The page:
Airport Worker Unrest Makes for Extreme Turbulence at Philadelphia International Airport

Airport Worker Unrest Makes for Extreme Turbulence at Philadelphia International Airport

PHILADELPHIA-Tensions ran high today at the Philadelphia International Airport as hundreds of airport workers walked off the job to join a 1,000 person demonstration which poured into the street in front of the terminals.

In the run up to a looming strike during the DNC, airport workers walked off the job to join the demonstration.

“Enough is enough; we’re tired of living in poverty and being mistreated. That’s why we decided to strike during the DNC and why walked off today. There will be no peace at the Philadelphia International Airport until we get justice,” said LaQuanda Hayes , a wheelchair attendant with Prospect.

The walk off and demonstration comes one week after an overwhelming majority of airport workers voted to strike during the DNC. The airport workers employed by American Airlines’ subcontractors, PrimeFlight, Prospect and McGinn have experienced illegal bullying and intimidation as they organize for $15 and union.

Since last week’s vote to strike during the DNC, some PHL subcontractors have attempted to intimidate workers into not striking and have offered bonuses and $24 an hour to work today and during the DNC. An obvious ploy to head off a strike, the $24 an hour offer is particularly insulting given the subcontractors vociferous opposition to implementing the $12 an hour minimum wage.

“These subcontractors cannot bribe their workers into silence,” said Gabe Morgan, 32BJ SEIU. “They’re going to continue fighting for what they deserve. Without these workers, the DNC and every other major event would not be possible. The first thing the Democrats should see when they arrive shouldn’t be Philadelphia’s largest sweatshop.”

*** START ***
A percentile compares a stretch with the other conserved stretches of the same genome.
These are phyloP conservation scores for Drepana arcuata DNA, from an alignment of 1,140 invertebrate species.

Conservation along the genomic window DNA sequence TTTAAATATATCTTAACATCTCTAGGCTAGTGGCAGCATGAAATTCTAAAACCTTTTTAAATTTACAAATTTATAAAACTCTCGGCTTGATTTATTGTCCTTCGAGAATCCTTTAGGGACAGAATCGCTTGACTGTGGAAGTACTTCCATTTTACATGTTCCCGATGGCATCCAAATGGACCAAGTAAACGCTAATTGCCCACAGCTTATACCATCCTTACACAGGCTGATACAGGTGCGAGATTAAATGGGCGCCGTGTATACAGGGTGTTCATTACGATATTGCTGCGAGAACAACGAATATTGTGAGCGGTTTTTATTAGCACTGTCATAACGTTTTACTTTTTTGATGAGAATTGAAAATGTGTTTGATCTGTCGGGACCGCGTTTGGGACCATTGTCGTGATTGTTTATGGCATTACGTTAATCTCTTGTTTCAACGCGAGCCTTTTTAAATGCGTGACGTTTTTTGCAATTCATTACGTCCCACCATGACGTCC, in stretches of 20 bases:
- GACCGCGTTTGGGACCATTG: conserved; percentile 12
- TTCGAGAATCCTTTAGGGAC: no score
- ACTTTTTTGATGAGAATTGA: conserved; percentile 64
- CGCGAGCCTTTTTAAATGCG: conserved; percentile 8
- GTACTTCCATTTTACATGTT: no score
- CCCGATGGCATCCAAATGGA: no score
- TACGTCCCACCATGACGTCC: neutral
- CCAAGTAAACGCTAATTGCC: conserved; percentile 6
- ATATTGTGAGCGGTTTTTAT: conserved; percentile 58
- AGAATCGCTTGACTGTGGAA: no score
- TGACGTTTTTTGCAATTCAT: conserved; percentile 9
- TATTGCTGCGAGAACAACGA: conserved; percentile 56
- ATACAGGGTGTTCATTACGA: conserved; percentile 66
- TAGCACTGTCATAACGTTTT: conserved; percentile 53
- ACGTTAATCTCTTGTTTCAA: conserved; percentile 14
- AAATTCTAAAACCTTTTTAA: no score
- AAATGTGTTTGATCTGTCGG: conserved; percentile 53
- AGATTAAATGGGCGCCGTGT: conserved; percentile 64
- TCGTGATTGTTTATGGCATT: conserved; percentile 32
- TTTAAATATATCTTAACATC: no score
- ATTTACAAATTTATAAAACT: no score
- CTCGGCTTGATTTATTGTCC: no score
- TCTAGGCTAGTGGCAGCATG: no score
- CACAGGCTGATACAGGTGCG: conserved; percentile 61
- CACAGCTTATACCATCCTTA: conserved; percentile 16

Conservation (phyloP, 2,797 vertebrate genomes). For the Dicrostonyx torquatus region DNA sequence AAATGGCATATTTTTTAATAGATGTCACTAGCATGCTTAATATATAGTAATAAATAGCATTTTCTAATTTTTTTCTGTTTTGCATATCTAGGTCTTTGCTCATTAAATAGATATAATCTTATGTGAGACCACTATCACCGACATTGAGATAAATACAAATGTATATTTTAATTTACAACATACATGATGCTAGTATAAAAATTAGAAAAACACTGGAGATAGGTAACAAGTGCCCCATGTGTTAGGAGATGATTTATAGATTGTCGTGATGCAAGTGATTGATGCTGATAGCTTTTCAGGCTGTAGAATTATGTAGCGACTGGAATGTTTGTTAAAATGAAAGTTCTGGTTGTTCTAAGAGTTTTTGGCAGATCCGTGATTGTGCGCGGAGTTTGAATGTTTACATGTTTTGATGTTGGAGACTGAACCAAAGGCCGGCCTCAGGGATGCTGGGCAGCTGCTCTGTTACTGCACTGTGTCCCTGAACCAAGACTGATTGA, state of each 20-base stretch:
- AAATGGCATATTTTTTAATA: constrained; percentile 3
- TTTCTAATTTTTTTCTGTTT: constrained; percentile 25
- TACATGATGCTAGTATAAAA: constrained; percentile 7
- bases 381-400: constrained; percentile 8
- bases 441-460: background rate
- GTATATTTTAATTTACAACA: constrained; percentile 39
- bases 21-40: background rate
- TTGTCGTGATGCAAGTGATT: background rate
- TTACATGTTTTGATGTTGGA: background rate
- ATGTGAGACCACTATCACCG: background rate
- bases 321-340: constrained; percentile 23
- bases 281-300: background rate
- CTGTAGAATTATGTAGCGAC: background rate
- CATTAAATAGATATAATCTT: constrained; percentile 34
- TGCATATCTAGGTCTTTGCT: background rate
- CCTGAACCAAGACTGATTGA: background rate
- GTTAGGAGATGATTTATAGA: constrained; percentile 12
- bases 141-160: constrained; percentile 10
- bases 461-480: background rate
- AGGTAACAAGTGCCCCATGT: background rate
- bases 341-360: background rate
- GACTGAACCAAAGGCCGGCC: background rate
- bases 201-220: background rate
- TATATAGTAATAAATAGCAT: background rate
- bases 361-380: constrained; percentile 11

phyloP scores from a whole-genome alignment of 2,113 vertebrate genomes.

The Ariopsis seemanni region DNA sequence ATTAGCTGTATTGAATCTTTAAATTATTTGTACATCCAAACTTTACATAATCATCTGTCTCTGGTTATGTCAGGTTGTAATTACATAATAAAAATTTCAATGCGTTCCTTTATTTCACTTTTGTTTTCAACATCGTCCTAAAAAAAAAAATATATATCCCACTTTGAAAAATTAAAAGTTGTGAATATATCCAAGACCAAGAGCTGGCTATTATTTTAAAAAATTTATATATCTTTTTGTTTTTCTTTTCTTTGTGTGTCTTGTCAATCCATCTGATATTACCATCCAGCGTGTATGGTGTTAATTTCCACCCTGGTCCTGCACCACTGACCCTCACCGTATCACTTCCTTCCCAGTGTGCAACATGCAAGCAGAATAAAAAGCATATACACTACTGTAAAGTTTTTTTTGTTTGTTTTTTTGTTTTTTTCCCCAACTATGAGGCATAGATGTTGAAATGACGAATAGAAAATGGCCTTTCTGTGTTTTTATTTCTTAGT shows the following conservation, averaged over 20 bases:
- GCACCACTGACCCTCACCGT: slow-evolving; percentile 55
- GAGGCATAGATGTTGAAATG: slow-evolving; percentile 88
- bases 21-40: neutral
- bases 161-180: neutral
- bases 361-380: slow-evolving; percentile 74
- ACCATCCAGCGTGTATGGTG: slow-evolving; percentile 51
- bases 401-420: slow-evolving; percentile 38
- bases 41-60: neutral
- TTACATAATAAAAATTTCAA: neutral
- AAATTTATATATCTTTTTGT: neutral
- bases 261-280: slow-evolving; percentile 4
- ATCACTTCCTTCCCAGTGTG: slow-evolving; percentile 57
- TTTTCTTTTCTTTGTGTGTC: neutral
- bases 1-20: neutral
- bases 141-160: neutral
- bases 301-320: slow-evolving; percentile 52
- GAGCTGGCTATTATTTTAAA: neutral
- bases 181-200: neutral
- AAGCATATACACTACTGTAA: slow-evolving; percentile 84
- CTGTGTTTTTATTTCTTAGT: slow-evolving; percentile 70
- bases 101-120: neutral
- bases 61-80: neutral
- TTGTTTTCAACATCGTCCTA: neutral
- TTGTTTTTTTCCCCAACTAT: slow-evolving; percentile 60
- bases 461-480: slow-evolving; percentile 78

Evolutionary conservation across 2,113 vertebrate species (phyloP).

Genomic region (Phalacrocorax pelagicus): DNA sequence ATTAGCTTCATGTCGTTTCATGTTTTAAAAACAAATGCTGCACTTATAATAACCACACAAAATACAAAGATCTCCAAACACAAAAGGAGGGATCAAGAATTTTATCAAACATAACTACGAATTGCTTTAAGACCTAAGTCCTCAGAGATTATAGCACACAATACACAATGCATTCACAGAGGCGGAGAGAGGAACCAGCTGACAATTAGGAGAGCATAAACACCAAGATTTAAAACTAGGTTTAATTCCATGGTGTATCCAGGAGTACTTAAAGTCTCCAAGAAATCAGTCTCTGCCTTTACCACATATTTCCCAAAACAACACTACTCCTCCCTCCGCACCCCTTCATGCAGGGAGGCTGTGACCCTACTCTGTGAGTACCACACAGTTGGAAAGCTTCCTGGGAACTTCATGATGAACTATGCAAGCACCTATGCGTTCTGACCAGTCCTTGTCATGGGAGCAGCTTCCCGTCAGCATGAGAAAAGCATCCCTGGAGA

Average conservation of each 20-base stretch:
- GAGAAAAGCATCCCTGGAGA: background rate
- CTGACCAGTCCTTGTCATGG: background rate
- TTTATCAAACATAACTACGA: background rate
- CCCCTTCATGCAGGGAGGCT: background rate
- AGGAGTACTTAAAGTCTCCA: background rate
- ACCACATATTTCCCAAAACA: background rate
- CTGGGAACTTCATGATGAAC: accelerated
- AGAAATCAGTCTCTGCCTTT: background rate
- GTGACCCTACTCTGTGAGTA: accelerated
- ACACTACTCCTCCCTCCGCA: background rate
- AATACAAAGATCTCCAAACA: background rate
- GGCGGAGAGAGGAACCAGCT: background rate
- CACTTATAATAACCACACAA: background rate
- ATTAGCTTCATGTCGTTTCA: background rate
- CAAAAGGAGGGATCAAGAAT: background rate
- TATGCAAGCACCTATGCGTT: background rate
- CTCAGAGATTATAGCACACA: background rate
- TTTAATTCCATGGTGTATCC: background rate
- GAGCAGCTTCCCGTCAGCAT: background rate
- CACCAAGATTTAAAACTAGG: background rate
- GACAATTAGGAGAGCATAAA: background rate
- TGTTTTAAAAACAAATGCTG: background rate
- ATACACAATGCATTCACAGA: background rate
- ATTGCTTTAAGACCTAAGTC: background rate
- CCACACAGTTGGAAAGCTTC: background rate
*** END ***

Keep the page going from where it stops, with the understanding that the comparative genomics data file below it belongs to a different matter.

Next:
“Today was a look at what’s to come next week. We still plan on striking if we have to,” said Alfred Williams, a baggage handler with PrimeFlight. “We won’t back down even as our employers threaten, bribe and intimidate us.”

The mostly-African American and African immigrant airport workers are employed by subcontractors who work primarily for American Airlines, but for other airlines as well. Thirty years ago airlines began subcontracting out work that used to be done by union workers. This low-bid subcontracting system has left subcontracted workers in airports in poverty and resulted in high turnover and short staffing in all airport jobs.

Holding a banner that said “Respect Black Workers” clergy members from POWER and elected officials join the demonstrators.

“These black workers are refusing to be left behind as the city prospers. They are taking a brave stand again poverty and we will do everything in our power to support them,” said Reverend Holston of POWER.

“Everyone will be watching Philadelphia next week. It is an embarrassment to our city that airline subcontractors mistreat their workers and fight to keep them in poverty,” said Councilwoman Maria Quinones-Sanchez.

“We will not leave thousands of black airport workers, or any workers, behind while the airports rake in billions,” said Senator Vincent hughes.” $15 and a union will make our city stronger.”
With 155,000 members in eleven states and Washington, D.C., 32BJ SEIU is the largest property service workers union in the country.

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